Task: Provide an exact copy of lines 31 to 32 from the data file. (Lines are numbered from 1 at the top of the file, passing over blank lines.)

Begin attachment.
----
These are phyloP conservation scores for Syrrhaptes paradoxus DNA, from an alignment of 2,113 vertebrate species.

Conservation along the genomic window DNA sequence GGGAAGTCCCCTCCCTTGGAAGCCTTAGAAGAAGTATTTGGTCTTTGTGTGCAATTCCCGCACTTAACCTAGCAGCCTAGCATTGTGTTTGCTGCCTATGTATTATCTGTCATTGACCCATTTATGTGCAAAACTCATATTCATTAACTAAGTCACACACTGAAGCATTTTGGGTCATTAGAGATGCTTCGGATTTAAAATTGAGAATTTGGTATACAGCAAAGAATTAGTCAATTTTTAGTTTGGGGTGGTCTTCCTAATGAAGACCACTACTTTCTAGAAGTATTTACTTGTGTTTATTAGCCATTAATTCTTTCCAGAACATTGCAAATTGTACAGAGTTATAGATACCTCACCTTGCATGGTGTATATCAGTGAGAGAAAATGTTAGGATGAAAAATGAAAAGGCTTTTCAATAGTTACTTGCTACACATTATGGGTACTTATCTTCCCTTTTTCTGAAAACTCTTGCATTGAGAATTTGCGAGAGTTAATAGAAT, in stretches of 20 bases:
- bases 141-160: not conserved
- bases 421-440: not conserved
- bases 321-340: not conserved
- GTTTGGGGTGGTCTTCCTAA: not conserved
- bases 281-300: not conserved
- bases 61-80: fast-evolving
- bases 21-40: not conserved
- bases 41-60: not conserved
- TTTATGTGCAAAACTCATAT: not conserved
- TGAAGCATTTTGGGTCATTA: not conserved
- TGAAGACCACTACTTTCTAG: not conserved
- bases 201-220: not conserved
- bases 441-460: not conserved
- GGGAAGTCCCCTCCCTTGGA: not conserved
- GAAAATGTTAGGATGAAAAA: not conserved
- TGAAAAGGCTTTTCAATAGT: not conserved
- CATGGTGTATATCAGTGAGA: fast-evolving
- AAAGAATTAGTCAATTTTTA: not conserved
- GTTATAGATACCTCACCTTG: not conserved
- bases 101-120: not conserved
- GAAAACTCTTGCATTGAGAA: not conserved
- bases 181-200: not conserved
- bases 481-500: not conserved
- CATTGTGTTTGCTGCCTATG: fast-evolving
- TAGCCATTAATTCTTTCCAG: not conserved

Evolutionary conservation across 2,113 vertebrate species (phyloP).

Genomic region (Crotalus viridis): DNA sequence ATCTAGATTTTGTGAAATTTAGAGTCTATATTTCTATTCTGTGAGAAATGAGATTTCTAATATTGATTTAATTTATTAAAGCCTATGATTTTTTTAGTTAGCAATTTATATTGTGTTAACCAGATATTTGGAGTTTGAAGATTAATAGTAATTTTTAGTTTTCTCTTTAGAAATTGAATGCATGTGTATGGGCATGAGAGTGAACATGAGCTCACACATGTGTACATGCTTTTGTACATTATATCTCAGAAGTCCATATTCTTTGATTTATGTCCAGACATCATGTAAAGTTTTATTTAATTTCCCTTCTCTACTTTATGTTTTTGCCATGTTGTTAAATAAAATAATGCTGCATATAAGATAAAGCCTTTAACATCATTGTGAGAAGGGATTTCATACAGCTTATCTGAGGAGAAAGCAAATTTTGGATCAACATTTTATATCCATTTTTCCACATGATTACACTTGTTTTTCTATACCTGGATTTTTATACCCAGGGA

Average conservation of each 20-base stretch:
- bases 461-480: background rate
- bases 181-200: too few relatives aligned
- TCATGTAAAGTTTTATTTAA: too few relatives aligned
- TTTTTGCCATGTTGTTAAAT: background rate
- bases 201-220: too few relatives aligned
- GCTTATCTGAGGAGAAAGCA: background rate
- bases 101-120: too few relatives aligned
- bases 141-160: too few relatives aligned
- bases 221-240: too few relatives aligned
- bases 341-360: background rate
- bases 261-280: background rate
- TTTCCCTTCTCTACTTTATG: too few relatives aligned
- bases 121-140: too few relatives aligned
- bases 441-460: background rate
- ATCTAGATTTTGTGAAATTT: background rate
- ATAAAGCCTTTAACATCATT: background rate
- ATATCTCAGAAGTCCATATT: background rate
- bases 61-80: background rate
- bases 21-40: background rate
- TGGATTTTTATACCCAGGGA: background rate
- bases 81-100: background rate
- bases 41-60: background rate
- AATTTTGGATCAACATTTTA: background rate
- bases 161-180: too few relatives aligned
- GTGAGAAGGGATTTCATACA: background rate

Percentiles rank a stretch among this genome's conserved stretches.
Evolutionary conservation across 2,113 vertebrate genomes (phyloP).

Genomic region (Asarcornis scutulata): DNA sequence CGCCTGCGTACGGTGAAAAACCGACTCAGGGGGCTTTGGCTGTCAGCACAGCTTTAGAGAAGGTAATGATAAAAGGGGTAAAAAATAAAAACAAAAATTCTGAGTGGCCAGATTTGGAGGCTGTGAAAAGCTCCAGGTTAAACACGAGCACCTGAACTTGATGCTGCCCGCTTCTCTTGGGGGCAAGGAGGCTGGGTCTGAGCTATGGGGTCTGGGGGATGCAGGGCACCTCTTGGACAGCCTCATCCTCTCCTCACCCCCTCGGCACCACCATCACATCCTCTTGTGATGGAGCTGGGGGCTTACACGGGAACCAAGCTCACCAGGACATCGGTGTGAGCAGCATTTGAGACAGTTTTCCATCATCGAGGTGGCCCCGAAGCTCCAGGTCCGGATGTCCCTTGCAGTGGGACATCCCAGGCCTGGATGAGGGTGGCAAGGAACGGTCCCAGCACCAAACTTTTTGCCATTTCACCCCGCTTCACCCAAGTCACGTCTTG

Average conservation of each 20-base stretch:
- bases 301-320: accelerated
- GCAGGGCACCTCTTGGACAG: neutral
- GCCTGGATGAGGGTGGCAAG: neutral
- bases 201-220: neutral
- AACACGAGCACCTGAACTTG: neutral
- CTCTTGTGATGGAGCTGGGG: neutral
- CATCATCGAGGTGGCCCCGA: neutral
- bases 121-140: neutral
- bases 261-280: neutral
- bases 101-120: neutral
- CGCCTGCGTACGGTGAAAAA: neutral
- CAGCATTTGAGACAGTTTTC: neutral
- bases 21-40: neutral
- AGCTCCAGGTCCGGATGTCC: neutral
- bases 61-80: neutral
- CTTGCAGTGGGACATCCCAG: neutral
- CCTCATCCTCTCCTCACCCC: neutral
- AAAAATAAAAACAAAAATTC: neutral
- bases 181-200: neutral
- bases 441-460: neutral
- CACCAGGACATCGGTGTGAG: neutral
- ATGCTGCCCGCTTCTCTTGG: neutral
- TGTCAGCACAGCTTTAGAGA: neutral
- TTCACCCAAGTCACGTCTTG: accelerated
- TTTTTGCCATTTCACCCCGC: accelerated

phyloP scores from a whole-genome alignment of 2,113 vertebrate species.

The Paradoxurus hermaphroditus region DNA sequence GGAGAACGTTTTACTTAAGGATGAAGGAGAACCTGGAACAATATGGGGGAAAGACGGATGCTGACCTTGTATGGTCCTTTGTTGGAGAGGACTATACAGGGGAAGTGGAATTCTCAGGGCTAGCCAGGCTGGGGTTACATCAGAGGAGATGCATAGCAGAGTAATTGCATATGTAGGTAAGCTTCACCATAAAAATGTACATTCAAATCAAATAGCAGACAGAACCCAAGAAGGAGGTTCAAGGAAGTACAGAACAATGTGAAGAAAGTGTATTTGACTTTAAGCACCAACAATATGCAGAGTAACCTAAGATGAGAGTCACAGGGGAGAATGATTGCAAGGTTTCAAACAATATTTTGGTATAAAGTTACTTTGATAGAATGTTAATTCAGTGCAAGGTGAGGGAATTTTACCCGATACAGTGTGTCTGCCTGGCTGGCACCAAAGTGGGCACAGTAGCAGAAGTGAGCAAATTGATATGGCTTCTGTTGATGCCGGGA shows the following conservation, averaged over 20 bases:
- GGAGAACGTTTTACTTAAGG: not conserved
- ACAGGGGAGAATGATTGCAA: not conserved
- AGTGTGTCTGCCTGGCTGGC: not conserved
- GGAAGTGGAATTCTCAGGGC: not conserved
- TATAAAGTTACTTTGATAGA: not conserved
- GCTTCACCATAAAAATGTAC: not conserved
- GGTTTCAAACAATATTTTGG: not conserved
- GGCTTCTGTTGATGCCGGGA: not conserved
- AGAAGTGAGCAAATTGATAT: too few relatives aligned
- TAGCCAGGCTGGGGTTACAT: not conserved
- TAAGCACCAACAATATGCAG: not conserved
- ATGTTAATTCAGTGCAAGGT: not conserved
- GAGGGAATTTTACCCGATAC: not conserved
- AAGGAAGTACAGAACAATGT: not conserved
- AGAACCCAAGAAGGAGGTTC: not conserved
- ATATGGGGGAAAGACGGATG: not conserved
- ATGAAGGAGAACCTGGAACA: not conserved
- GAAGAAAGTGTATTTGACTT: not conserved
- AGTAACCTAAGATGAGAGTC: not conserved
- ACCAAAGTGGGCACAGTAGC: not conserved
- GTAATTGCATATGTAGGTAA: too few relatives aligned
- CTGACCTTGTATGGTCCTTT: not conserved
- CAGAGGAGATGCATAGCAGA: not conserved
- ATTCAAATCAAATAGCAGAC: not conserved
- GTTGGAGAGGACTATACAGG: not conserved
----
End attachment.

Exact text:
- bases 461-480: background rate
- bases 181-200: too few relatives aligned